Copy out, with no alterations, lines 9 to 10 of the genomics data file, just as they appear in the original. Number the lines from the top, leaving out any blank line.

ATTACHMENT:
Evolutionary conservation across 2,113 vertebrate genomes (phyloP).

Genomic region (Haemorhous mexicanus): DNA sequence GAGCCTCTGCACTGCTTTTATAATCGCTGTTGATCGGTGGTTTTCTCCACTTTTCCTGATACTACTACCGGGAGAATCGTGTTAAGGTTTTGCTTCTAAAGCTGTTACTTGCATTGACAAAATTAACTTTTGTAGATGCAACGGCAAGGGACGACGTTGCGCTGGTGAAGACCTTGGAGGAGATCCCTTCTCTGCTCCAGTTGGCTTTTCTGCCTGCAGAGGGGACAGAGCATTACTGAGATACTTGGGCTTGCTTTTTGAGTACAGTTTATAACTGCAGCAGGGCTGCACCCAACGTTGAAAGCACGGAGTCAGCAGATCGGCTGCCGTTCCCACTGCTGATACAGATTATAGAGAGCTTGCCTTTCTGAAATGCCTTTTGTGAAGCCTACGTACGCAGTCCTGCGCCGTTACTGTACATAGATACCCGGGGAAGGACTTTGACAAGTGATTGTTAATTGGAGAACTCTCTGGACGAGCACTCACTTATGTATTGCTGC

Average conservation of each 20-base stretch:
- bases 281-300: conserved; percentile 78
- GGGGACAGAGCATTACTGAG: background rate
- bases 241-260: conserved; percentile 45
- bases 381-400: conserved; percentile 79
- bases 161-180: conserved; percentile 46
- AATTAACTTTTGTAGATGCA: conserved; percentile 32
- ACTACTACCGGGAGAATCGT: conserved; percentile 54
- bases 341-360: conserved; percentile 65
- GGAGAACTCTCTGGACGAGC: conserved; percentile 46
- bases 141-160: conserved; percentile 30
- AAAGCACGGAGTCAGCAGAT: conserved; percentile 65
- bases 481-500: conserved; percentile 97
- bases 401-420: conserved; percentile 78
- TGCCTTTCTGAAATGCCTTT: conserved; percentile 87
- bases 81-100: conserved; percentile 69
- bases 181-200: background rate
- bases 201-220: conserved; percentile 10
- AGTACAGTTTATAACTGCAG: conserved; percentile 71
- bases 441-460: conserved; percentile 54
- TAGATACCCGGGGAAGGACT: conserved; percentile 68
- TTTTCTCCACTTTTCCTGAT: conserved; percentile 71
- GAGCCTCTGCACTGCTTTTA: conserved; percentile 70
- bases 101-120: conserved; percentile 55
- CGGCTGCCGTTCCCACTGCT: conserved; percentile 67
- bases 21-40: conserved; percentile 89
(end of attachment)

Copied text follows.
- AATTAACTTTTGTAGATGCA: conserved; percentile 32
- ACTACTACCGGGAGAATCGT: conserved; percentile 54